The owners of a property on 14th Avenue could soon have the zoning in place to build a living suite in their home.
At Whitehorse city council’s Sept. 8 meeting, members were presented with a public hearing report on the rezoning of 39 14th Ave. to allow for a living suite inside the home along with a recommendation for the bylaw to move forward.
The property is zoned as restricted residential, which does not permit living suites.
The public hearing report presented by planning manager Mélodie Simard noted that the August public hearing heard submissions both for and against the proposal.
While there was only one submission opposing the rezoning, it was signed by four neighbouring property owners who argued the change could impact the character of the neighbourhood, that there is insufficient parking available on-site, and highlighted concerns around the use of a laneway next to the property among others.
Meanwhile, those supporting the change included the property owners, who explained their plans and highlighted space available for parking and pointed to other properties nearby that allow for denser housing. It was noted the city is working to encourage the development of density through the Official Community Plan and other documents.
A neighbour also expressed support stating that allowing the suite would support ageing-in-place in the short term (as the suite would be built for an ageing family member) and housing affordability in the longer term. The neighbour also stated they had no concerns around traffic, parking, or negative impacts on property values.
Responding to the issues in the public hearing report, Simard first noted the concern over a potential change in the character of the neighbourhood, stating that in the neighbourhood of Porter Creek there are 1,300 single detached lots and 95 per cent of those — including properties across the street from 39 14th Ave. — are zoned as Residential Single Detached which allow for living suites inside the home.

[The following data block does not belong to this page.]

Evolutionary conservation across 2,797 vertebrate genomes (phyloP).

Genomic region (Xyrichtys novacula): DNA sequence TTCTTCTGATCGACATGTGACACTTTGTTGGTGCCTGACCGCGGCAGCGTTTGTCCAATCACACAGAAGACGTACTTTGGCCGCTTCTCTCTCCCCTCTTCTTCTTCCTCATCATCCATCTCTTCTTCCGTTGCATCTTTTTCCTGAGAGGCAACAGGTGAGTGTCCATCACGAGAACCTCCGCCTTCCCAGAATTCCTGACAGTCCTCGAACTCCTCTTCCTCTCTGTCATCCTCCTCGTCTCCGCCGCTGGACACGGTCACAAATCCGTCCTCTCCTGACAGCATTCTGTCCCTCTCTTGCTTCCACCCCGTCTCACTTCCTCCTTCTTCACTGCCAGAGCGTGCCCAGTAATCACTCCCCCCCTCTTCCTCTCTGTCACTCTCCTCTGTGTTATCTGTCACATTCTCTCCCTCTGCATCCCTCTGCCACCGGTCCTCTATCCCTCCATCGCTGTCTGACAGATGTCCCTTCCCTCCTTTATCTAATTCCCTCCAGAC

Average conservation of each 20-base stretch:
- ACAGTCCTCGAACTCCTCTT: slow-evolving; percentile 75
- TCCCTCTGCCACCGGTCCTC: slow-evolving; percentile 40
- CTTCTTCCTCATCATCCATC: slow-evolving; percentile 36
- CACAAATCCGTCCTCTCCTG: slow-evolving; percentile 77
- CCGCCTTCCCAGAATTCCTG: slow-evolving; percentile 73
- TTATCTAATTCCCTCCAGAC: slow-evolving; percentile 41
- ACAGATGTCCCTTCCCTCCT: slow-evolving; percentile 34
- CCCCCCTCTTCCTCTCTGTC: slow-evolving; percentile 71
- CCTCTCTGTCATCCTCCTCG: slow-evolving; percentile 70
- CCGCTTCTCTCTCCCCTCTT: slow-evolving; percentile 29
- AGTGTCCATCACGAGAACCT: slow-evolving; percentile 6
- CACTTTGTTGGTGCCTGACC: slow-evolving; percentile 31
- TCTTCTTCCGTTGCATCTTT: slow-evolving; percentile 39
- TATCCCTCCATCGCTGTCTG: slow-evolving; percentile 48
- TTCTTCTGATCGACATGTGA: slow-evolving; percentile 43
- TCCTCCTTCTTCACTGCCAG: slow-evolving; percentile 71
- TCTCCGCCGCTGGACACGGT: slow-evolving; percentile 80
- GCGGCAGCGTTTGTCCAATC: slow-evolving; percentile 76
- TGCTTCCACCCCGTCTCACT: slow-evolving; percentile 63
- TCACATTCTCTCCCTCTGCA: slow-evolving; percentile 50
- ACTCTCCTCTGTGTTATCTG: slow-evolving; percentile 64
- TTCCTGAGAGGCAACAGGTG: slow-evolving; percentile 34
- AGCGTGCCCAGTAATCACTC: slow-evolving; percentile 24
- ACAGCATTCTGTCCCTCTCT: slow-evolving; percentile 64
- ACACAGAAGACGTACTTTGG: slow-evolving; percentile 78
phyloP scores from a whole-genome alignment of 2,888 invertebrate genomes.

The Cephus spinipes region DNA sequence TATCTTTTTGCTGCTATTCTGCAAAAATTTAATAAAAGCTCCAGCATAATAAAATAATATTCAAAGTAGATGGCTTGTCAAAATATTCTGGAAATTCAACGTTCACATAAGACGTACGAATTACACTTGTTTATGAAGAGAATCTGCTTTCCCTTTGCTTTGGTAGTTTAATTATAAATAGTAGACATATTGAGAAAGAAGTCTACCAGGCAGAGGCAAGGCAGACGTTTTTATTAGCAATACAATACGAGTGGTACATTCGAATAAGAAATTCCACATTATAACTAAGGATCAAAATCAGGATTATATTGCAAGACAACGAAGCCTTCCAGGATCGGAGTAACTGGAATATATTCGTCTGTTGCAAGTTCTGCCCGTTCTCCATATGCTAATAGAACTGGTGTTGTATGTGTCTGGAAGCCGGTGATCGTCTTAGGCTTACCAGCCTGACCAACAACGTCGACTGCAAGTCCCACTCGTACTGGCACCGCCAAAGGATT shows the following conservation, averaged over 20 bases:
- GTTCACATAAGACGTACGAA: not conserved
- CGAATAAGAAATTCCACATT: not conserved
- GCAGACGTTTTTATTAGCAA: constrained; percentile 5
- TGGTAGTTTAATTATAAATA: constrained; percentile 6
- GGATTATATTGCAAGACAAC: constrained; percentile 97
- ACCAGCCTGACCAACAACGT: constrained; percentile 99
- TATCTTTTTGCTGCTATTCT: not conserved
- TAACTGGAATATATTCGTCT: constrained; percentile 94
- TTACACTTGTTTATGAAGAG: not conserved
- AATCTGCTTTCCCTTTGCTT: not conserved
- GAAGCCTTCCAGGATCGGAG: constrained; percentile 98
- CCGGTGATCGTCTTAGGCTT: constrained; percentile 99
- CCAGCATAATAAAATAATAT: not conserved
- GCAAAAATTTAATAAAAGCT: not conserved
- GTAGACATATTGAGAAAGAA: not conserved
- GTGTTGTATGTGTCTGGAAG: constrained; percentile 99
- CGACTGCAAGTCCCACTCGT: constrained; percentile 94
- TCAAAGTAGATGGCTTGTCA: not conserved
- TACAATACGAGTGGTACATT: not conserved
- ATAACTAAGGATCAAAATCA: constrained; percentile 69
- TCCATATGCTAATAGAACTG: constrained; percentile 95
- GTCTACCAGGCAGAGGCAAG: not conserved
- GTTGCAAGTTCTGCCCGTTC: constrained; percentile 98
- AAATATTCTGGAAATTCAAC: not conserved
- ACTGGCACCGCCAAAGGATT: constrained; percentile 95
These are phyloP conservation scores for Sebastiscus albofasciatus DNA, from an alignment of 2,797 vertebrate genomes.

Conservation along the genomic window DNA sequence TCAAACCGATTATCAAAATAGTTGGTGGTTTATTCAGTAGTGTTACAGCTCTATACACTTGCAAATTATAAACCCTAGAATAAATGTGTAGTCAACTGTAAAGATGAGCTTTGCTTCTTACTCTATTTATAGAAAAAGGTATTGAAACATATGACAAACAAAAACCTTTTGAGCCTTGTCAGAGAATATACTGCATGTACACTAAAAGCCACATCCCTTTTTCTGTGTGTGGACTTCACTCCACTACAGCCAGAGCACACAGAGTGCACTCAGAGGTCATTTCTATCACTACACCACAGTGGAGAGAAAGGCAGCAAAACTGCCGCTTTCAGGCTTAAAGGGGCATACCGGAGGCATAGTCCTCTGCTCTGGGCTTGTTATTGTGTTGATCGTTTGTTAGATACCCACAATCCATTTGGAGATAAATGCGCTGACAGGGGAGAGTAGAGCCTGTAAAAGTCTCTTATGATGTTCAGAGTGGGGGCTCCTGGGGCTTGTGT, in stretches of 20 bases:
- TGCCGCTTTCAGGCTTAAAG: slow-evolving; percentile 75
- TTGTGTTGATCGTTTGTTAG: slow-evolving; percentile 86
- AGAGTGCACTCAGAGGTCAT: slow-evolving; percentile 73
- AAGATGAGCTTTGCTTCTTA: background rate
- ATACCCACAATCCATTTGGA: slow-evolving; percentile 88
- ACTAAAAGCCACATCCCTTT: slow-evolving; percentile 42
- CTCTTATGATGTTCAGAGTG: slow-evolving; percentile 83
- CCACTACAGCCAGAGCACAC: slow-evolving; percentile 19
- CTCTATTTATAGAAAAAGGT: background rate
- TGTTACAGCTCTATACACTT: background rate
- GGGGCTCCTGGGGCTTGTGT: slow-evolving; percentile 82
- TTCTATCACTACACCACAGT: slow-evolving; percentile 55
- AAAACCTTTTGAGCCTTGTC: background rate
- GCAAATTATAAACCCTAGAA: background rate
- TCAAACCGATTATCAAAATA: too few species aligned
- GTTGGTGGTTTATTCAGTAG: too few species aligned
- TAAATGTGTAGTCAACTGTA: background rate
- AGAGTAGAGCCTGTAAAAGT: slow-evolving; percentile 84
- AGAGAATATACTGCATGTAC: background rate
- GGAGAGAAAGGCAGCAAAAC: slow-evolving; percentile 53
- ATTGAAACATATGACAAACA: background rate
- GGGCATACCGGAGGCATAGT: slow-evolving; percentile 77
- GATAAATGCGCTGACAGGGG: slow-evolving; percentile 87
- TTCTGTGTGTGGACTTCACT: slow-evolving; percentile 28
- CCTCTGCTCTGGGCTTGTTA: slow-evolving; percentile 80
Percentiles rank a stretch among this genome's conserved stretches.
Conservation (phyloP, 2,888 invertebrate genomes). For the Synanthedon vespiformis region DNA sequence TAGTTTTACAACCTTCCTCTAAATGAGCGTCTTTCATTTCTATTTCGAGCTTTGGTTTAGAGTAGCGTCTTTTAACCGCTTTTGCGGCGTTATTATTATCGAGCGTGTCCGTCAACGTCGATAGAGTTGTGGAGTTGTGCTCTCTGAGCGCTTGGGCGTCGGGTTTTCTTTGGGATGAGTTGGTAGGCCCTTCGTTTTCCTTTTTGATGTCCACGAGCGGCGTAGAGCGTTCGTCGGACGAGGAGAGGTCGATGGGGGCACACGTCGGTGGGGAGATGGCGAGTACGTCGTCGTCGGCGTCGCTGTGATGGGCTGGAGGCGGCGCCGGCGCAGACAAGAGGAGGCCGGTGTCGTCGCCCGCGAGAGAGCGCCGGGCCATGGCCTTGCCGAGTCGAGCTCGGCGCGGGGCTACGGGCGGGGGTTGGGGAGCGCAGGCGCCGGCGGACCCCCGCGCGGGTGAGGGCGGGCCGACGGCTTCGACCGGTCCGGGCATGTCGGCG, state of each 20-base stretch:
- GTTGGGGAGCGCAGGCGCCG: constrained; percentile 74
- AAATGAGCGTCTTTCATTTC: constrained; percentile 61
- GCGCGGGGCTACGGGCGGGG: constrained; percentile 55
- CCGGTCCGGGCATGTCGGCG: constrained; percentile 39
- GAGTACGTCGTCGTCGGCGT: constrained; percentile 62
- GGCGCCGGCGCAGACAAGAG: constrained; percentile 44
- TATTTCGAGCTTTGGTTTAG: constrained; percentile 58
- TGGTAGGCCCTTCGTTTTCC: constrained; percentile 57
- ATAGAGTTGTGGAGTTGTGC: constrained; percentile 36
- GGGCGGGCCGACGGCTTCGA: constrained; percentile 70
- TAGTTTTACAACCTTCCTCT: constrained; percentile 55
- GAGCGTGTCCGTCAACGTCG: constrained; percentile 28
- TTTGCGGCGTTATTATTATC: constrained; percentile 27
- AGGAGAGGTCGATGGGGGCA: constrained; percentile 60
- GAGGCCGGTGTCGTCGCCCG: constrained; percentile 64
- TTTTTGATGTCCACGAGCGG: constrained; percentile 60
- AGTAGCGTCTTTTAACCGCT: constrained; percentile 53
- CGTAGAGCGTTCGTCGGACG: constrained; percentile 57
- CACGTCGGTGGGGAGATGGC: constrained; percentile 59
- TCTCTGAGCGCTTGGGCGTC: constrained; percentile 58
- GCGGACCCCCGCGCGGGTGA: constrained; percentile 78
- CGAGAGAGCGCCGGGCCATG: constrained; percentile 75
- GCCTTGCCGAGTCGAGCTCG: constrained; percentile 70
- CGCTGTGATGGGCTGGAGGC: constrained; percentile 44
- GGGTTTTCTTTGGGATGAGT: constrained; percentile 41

“The RR zone has a very limited range of uses,” Simard said. “It only permits single-detached housing and parks as principal uses and accessory buildings and minor home-based businesses as secondary uses. In comparison, the RS zone allows a wider range of uses and dwelling types such as duplexes, triplexes, secondary suites, B&Bs, residential care homes, etc.
“This demonstrates that a living suite would be consistent with the existing uses that are allowed for most properties in the neighbourhood, therefore if the proposed amendment is approved it is unlikely to have a significant impact on the character of the area,” Simard said.
Both councillors Dan Boyd and Laura Cabott asked for more information on the restricted residential zone. Director of development services Mike Gau responded that the zone was established when there was a demand for larger single-detached properties with features like hard-surfaced driveways. It’s designed for lower density and thus suites were not permitted in the zone.
While there are a number of RS zoned properties nearby the home, Coun. Samson Hartland commented those who purchase RR zoned homes likely do so for a particular lifestyle. He suggested approving the rezoning could lead to having to reconsider the full bylaw.
“I’m not convinced this is the right way to approach our housing issues in Whitehorse,” he said.
On the issue of parking, Simard pointed out the property owners would be required to submit a site plan showing requirements are met to have at least one parking space for the living suite.
It was also pointed out in the report there is no bylaw infractions associated with the property and that city staff have recently inspected the home and confirmed there’s no living suite currently there as one submission against the rezoning had suggested.
The second reading will come forward for a vote by council Sept. 14.
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